A Lot Has Changed In 30 Years

Between Christmas and New Year I went to Amsterdam with my dear friend David Constantine. We met 30 years ago at the Royal College of Art and have been firm friends ever since.

Back in 1998 David was one of the first students to attend the RCA in a wheelchair. David has been a quadriplegic since a diving accident when he was 21 years old.

When we were students together, the buildings on Kensington Gore were not very accessible and it was a daily struggle for David to get to lectures on time and navigate his way round the facilities. It led to some incredibly frustrating but equally hilarious moments while we were students. London itself wasn’t at all wheelchair friendly but Dave never allowed barriers to stand in his way and he still doesn’t today. He made the most of all the RCA had to offer and, as part of the Industrial Design department, helped our peer group of designers start to shape better solutions for a more inclusive world.

David is one of the founders of the charity Motivation. He’s a global expert in wheelchair provision in the developing world and passionate advocate for a world where disabled people are fully included in all aspects of life. No one has done more than he has to make this vision a reality.

As we enjoyed our rather luxurious Eurostar journey to Amsterdam (courtesy of the brilliantly designed wheelchair facilities on board), we reflected upon how much has changed in 30 years.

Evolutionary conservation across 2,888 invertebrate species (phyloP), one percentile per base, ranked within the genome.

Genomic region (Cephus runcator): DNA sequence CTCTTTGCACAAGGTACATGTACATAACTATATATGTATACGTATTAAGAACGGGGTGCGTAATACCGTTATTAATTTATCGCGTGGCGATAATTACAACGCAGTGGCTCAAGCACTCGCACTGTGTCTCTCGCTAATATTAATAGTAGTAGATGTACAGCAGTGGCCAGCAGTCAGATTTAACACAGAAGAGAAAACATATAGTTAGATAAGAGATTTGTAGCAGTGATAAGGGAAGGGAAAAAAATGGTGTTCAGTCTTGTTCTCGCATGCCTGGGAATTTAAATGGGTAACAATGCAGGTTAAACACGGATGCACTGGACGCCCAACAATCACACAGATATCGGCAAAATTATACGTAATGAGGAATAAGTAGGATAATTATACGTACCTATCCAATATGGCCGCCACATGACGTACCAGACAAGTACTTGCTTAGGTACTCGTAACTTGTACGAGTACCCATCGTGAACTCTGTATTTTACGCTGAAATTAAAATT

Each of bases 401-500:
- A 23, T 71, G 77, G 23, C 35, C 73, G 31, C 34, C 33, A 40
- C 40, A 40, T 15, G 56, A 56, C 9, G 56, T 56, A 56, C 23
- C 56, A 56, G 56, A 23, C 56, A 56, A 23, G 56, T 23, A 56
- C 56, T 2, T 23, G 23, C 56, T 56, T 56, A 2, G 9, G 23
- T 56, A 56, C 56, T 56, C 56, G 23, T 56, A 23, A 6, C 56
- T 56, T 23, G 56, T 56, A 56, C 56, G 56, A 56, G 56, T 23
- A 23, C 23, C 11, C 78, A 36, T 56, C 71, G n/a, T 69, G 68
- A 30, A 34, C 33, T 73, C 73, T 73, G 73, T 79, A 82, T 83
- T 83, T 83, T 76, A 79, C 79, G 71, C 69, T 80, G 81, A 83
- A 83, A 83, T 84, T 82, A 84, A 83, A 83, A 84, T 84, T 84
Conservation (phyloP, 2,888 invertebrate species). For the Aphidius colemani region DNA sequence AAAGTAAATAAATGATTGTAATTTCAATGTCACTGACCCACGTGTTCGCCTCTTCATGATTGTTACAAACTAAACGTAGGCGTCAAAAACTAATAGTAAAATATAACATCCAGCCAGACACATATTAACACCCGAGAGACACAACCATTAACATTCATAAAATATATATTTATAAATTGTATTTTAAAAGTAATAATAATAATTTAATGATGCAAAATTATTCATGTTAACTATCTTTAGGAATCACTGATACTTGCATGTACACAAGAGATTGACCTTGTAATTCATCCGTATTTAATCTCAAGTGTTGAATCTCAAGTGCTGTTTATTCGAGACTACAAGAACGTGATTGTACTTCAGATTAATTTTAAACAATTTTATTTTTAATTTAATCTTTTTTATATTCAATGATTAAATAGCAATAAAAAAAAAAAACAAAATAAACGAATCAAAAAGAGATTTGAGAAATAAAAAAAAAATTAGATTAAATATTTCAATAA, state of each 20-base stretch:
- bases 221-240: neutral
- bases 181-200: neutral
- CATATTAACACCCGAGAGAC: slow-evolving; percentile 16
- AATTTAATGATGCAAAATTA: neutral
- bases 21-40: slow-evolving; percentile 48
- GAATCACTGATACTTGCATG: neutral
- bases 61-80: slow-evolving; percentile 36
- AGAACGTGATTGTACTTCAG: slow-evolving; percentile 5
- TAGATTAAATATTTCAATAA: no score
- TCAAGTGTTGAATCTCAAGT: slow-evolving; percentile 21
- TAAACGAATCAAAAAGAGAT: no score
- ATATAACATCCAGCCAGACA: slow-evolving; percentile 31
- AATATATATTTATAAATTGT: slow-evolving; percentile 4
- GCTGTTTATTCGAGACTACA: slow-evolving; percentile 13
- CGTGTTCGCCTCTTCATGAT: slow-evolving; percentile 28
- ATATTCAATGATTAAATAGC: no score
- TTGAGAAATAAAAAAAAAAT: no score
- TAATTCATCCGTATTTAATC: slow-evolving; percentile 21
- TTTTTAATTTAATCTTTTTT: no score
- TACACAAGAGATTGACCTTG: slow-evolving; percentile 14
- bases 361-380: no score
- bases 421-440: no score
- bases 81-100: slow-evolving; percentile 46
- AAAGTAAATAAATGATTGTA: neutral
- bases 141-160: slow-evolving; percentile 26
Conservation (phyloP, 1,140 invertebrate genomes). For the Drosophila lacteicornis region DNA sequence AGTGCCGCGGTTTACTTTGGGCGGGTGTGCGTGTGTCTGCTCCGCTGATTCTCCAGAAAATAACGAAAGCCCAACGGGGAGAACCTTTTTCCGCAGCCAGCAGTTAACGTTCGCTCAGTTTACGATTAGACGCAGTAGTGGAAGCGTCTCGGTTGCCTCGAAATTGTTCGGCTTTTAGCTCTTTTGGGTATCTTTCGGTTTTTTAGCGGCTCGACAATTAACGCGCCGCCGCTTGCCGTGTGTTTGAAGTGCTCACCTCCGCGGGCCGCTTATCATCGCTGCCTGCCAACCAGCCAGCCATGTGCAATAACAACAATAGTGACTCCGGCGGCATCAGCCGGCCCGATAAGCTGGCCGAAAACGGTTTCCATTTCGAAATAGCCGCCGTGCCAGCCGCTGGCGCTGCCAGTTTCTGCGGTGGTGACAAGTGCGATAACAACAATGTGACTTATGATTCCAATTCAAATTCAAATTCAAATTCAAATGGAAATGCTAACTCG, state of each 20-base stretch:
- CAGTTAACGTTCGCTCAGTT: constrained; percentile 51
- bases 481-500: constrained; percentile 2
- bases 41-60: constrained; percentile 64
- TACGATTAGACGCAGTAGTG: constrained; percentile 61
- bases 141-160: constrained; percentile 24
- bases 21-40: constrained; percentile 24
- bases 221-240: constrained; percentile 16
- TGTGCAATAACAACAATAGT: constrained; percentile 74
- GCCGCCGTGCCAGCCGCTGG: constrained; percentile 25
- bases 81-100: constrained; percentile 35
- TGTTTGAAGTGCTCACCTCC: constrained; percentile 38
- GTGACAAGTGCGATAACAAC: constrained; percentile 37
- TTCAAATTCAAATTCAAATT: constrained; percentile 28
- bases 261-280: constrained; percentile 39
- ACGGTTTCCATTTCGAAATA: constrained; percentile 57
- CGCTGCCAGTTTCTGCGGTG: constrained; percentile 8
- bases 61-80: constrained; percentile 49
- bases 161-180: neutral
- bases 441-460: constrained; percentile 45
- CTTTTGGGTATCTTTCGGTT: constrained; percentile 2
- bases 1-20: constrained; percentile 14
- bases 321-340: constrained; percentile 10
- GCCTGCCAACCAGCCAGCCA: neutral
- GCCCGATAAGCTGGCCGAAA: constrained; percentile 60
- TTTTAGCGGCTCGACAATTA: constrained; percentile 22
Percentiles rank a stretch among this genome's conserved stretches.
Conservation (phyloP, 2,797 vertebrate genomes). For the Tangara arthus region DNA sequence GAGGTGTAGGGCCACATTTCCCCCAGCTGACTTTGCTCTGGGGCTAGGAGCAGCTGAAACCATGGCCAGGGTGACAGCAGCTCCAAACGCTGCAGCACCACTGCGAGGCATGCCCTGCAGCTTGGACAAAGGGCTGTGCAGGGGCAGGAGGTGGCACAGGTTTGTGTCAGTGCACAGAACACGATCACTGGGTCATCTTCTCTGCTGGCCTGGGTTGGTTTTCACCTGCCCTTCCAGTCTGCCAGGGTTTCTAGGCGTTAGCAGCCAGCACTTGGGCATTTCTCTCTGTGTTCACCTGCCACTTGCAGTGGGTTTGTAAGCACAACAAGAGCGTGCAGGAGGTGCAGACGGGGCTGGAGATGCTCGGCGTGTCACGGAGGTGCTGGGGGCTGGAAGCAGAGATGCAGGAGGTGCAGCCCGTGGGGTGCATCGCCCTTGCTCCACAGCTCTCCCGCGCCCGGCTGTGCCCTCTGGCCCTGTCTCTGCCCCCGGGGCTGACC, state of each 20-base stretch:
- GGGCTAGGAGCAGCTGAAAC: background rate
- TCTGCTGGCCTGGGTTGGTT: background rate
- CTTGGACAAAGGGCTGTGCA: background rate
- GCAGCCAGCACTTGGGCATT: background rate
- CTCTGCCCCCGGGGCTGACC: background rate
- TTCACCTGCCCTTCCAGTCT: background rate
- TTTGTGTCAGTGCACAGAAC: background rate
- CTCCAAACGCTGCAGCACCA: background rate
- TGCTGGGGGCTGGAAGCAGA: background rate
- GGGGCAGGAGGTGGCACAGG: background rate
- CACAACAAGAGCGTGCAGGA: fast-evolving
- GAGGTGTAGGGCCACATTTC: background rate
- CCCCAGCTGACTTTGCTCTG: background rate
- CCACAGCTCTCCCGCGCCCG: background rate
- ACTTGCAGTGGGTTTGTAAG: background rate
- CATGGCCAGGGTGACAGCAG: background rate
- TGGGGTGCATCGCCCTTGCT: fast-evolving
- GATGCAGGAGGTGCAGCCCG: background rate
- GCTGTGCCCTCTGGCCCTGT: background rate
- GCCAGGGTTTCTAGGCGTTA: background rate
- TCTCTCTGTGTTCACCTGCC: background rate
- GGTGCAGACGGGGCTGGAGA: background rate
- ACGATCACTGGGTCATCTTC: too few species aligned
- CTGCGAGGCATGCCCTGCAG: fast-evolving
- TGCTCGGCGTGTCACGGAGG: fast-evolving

Better product design for disabled users

From the design of the Apple iphone, to the new Eurostar train interiors, there are brilliant designs solutions that are making life so much easier for David and millions of others with reduced mobility. It’s startling how far we’ve come. The new trams in Amsterdam made it possible for us to hop on and off public transport with relative ease and we rarely felt like second class citizens which was definitely the experience back in London 30 years ago.

On board the Thalys train in Holland the space for the wheelchair was partly in front of the door and gangway so poor David was banged and jostled by passengers and their luggage. It was such an obvious design fault and showed a total lack of understanding of what the experience is like for someone in a wheelchair.
In contrast, at the Van Gogh Museum and the Rijksmuseum it was clear that wheelchair users had been considered throughout. There were thoughtful bits of design that made such a difference, such as the lift that had the perfect turning circle for a wheelchair and buttons located at chair height on a flat bar that were easy for Dave to use himself. It might not seem a big thing to be able to press the lift button yourself, but watch any 2 year old get in a lift and you’ll know that controlling your own environment is more than child’s play. Pressing the buttons matters!

Amsterdam Central railway station was a challenge as the lift was at the very far end of the platform so we had to walk a significant extra distance every day. But the fact that there was a lift and it was working was enough for us. We’ve travelled together in Sri Lanka and Morocco so we know when to be thankful for small mercies!